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RIGGED

AMERICA, RUSSIA, AND ONE HUNDRED YEARS OF COVERT ELECTORAL INTERFERENCE

A useful addition to the discussion though unlikely to change Mitch McConnell’s mind on election security.

Journalist Shimer turns in a thoroughgoing account of the many ways in which Russia and the U.S. have tinkered with each other’s voting processes.

Russia has been attempting to sway American public opinion since the days of Lenin, who knew that his government’s survival hinged on being accepted in the outside world. But when Barack Obama was informed that Russia was gaming the 2016 presidential election, he looked only at the short term—and only at the question of whether Russia was directly changing ballots. “They were not focused at all on what we knew had been very effective elsewhere,” said an adviser, “the influence campaign, changing public opinion.” Obama retaliated with sanctions that were undone by Donald Trump. By Shimer’s account, Russia has rigged plenty of elections before, including many in Eastern Europe, when brigades of Soviet agents literally stuffed the ballot boxes to promote supposedly freely elected communist candidates in Poland and East Germany. But then, so has America, if in less direct ways, as when the CIA poured millions of dollars—by Shimer’s reckoning, about $107 million in today’s dollars—into the promotion of the Christian Democratic over the Communist Party in the Italian elections of 1948. The CIA’s interference in the Chilean elections of the 1960s proved less effective, leading to the election of the Communist Salvador Allende, who was deposed by an Ameican-backed military coup in 1973. As an aide to Henry Kissinger admitted, the U.S. attempted to sway that election by “creating false propaganda” and “overthrowing the constitution,” and it worked. Shimer offers a fascinating counterfactual in the case of Willy Brandt, who, aided unwittingly by Soviet agents, urged détente between East and West Germany and the superpowers behind them: If the election had not been swayed in his direction, “the very arc of the Cold War…might have been transformed.”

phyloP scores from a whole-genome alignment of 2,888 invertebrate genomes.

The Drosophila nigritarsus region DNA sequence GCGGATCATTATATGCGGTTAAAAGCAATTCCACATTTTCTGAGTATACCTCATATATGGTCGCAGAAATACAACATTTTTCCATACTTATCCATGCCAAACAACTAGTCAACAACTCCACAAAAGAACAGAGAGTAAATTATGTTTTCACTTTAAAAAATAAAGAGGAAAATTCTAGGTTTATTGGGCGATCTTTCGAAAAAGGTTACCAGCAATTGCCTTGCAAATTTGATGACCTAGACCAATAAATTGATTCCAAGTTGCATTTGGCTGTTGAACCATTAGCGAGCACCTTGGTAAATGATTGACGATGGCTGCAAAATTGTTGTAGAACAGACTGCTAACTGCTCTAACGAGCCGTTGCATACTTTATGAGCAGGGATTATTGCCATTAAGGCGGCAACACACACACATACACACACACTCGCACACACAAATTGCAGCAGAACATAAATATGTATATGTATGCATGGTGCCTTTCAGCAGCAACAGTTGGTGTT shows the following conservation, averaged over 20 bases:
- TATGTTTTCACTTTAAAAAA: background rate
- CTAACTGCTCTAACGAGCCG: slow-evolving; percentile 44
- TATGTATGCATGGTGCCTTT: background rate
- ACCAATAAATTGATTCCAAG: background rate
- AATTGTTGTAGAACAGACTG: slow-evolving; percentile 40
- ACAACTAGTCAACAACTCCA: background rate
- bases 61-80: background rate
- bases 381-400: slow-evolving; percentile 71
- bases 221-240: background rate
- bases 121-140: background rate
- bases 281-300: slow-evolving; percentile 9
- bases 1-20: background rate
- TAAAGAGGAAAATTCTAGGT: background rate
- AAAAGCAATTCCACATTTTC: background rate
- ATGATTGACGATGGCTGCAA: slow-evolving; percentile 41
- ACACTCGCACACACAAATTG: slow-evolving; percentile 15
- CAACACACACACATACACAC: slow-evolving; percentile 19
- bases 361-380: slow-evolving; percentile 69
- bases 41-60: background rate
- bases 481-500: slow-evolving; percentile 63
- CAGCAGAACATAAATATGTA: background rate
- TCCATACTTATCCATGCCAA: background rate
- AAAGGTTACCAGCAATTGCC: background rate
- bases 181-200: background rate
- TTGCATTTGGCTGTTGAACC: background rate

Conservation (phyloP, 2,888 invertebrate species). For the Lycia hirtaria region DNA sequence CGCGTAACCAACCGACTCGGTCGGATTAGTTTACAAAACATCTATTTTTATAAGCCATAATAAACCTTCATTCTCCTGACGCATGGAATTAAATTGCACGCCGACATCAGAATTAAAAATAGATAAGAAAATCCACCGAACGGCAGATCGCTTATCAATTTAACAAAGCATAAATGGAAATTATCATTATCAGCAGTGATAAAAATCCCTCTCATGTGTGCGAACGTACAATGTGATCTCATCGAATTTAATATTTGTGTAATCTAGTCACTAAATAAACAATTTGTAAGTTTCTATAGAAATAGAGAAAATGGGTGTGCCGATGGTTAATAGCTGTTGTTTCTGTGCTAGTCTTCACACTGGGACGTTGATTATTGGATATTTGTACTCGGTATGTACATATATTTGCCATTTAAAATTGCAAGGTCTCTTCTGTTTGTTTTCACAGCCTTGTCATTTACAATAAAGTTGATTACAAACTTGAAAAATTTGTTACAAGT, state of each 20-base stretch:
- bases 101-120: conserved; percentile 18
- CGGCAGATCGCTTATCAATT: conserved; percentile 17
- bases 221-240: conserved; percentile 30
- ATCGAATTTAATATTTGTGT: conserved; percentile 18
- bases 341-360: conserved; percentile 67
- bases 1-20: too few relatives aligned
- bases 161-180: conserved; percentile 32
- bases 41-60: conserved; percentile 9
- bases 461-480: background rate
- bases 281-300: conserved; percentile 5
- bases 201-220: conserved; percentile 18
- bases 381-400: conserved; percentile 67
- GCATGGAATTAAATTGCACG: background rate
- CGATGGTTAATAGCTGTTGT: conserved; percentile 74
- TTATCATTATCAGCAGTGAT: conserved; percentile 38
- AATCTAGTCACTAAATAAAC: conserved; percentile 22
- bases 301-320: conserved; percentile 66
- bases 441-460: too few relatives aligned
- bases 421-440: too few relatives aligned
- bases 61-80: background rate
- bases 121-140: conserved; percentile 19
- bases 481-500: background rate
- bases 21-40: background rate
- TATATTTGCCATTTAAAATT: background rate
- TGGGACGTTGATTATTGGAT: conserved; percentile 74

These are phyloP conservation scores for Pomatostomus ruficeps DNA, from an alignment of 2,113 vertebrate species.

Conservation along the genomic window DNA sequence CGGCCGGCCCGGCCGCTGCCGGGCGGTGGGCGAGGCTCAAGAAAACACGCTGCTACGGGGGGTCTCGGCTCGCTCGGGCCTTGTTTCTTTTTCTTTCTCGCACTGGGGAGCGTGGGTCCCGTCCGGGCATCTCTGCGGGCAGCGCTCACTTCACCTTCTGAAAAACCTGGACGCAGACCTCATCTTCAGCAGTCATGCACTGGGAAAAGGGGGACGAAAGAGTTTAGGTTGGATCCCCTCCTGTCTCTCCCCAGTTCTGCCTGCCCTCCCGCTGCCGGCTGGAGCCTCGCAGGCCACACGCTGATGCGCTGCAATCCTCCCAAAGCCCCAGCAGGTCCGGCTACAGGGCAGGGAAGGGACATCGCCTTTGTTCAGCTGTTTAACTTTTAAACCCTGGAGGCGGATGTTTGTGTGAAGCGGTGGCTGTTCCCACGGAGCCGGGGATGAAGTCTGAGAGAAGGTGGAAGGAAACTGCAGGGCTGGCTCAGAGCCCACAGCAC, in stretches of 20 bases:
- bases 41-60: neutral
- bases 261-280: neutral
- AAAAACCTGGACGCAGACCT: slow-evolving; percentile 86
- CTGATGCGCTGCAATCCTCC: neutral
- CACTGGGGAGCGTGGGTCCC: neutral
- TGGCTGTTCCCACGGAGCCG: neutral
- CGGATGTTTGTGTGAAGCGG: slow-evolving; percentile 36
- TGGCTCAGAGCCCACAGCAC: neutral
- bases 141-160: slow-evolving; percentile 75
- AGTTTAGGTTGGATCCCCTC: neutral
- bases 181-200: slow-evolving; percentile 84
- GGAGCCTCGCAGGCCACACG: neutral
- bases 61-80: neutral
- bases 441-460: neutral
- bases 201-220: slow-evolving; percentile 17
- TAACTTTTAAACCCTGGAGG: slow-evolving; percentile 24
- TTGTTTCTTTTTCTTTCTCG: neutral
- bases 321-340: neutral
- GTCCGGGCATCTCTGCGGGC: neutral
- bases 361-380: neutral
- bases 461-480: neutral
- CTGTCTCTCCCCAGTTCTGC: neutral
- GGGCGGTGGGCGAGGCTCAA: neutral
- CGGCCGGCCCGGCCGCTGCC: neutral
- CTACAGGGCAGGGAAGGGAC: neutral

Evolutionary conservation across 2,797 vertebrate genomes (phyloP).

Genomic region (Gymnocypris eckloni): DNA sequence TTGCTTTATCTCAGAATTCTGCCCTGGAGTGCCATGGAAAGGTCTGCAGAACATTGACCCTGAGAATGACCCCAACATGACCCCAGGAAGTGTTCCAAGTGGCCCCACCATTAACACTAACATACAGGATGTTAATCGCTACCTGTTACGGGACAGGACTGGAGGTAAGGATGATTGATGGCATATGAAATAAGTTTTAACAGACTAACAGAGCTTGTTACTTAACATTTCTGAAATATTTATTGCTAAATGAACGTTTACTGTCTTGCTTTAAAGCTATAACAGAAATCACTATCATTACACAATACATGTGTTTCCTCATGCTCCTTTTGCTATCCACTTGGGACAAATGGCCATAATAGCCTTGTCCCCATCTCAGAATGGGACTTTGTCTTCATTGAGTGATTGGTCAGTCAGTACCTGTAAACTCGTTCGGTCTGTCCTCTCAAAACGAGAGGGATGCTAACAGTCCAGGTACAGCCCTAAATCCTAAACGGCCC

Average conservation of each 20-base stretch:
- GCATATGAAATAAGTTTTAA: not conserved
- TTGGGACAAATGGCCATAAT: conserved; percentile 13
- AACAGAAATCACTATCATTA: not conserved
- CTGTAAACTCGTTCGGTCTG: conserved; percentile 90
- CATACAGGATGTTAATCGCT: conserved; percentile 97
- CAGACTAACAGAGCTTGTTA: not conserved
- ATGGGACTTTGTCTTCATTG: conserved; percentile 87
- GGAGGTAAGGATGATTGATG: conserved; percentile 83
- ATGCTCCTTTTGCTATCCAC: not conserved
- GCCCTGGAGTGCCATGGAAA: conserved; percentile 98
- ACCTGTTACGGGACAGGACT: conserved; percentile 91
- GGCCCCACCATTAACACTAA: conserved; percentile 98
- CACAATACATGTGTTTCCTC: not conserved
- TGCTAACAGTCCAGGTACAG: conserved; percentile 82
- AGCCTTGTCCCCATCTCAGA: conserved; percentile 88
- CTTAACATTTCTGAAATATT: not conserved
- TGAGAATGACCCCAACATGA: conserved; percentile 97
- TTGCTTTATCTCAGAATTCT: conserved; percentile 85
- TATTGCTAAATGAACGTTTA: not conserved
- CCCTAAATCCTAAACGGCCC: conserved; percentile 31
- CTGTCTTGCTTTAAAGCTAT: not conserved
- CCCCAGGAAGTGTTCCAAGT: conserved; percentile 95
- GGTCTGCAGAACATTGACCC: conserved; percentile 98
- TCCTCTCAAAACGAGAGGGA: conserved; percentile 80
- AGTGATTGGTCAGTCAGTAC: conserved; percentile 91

A useful addition to the discussion though unlikely to change Mitch McConnell’s mind on election security.

Pub Date: July 1, 2020

ISBN: 978-0-525-65900-6

Page Count: 384

Publisher: Knopf

Review Posted Online: April 25, 2020

Kirkus Reviews Issue: May 15, 2020

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KILLERS OF THE FLOWER MOON

THE OSAGE MURDERS AND THE BIRTH OF THE FBI

Dogged original research and superb narrative skills come together in this gripping account of pitiless evil.

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Greed, depravity, and serial murder in 1920s Oklahoma.